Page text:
The recent death of HM King George V of Tonga had resonance with many in Australia. Indeed, his successor King Aho’eitu ‘Unuaki’otonga Tuku’aho, was, at the time of his accession to the throne on 18 March 2012, serving as Tonga’s High Commissioner to Australia and was resident in Canberra.
By way of background one should note that the Kingdom of Tonga, consisting of a string of islands 650 kms east of Fiji and 3000 kms north east of Sydney, is a predominantly Christian country inhabited for more than 3000 years by Polynesians with a dynasty of ruling monarchs traceable to the tenth century AD when Ethelred the Unready was King of England.
When white men invaded the Pacific islands the Spanish are regarded as the first to bring death and disease to the people. Early missionaries also forced germ-carrying European clothes onto healthily naked Pacific Islanders bringing about a false modesty and illnesses. In the eighteenth century James Cook made three visits to Tonga between 1773 and 1777 naming one of the atolls (Lifuka) the Friendly Island.
…King George I and Queen Consort Salote…
A period of warlike and savage influence from Melanesian Fijians from 1797 to 1826, described as Tonga’s Dark Age, was transformed into a people of civilised Christianity by King Tupou who was baptised in 1831 and named himself George I after England’s George III and his wife became Salote (meaning Charlotte) after George III’s wife.
Of recent memory is George V’s father Tupou (George) IV who died aged 88 in September 2006 in Mercy Hospital, Auckland, having ruled for 41 years, at one time weighed 220 kgs, was 6 feet 4 inches tall and was regarded as an eccentric. He had attended Newington College and Sydney University and was the first Tongan king to gain a university degree. He was famous for selling Tongan passports and nationality for $20,000 and a few minutes after he died Tonga experienced a 4.7 magnitude earthquake.
At George IV’s Wesleyan Methodist funeral service Australia’s Governor-General Michael Jeffery attended as well as representatives of 30 other nations who observed the traditional 1000 pallbearers accompanying his coffin prior to extensive rituals.
The death this March of King George V reminds many of us of his iconic grandmother Queen Salote, a descendant through forty-two generations from the first King of Tonga Ahoeitu Tui Tonga. Salote, born in 1900 and named after her great great grandmother, was educated at the Church of England Diocesan College in Auckland and succeeded her father in 1918. She was 6 feet 3 inches tall and fondly remembered for her triumphal visit to England for the 1953 Coronation of Queen Elizabeth II (in Tongan: Kuini Elisapesi). This event was described at the time as the largest queen of the smallest kingdom in the world attending the coronation of the smallest queen of the largest kingdom in the world.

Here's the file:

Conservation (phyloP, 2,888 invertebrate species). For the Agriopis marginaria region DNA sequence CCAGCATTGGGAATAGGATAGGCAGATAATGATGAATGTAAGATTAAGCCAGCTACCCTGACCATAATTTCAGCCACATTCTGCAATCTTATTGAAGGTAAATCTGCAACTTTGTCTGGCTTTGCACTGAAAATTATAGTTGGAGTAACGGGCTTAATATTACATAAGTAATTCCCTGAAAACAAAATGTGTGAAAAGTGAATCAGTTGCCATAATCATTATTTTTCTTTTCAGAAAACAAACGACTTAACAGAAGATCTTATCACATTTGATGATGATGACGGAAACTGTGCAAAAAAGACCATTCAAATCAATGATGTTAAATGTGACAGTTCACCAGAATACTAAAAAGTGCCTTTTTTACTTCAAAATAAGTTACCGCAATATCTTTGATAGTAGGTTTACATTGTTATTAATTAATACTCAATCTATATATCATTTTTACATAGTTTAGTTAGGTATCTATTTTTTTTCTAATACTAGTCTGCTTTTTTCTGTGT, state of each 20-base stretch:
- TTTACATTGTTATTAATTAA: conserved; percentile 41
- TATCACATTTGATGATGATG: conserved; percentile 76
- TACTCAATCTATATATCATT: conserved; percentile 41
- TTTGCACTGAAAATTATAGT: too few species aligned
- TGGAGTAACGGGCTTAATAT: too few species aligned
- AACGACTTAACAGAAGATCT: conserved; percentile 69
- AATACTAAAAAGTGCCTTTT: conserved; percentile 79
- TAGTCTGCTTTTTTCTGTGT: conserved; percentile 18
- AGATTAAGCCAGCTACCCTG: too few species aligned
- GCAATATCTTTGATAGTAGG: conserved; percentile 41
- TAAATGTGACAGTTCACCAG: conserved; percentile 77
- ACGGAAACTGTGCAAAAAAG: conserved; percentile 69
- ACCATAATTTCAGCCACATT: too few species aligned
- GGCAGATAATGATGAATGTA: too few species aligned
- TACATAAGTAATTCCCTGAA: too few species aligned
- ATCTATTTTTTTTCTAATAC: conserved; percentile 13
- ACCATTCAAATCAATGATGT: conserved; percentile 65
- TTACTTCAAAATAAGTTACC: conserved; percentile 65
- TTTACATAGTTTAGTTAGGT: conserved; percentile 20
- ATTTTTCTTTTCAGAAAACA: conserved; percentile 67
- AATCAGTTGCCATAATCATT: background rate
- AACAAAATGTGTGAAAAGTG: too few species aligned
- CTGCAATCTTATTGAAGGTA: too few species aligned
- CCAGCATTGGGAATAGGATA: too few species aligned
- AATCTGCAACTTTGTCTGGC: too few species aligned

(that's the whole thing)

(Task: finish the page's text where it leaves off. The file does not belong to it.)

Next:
In the pouring rain that June day we recall that Salote, wearing the mantle of her GBE (a GCVO and DStJ were to come later), insisted on driving in an open carriage in the Coronation procession using a large handkerchief to wipe the rain from her face as she waved to the enthusiastic crowd.
…King George V…
So we come to the death of Salote’s grandson George V in March 2012. He had succeeded as recently as 2006 at the age of 58 having been educated at Leys School and Sandhurst. He was interested in Japanese art, music and history, model boats and computer games. He had extensive business interests and was a major player in telephone and electrical companies.
He was regarded as eccentric and flambuoyant, arriving at his father’s funeral in one of his black London taxicabs one of which he had converted to electric power. He said the cab had room for easy access in uniform and full regalia. In 2005 the Tongan Prime Minister Clive Edwards was accused of plotting a coup claiming that the King had advanced his business interests by taking over the failed national airline. Despite George V having established a democratically elected parliament there were, in 2005, pro-democracy protests leading to a six weeks public service strike.
Close relations with Australia were again exemplified when Governor-General Quentin Bryce was the Guest of Honour and Reviewing Officer of His Majesty’s Official Birthday Parade on 1 August 2011.
King George’s funeral, like those of his predecessors, was an elaborate series of rituals and ceremony. One of the most important of these is the placing on the Royal grave ceremonial black volcanic pebbles soaked in scented oil which are brought from the volcanic island of Tofua where Bligh landed in 1789 after the mutiny on the Bounty. This time honoured ritual is performed by the Royal undertakers who are drawn from an exclusive clan of 20 to 30 members, the Nima Tapu. During the six months of rituals associated with the King’s body at the grave members of the Royal family themselves serve food to the Nima Tapu.
King George made a number of visits to Thailand and I last saw him in February this year when I was staying at the Oriental Hotel where he was spending several days on his way to Rome to visit the Pope. He was very jolly and looked well, walking with his slight stoop and always dressed in one of his customary light grey Savile Row suits which he wore when not in military uniform and pith helmet. Like many people I was surprised and saddened to hear of his death in Hong Kong only four weeks later.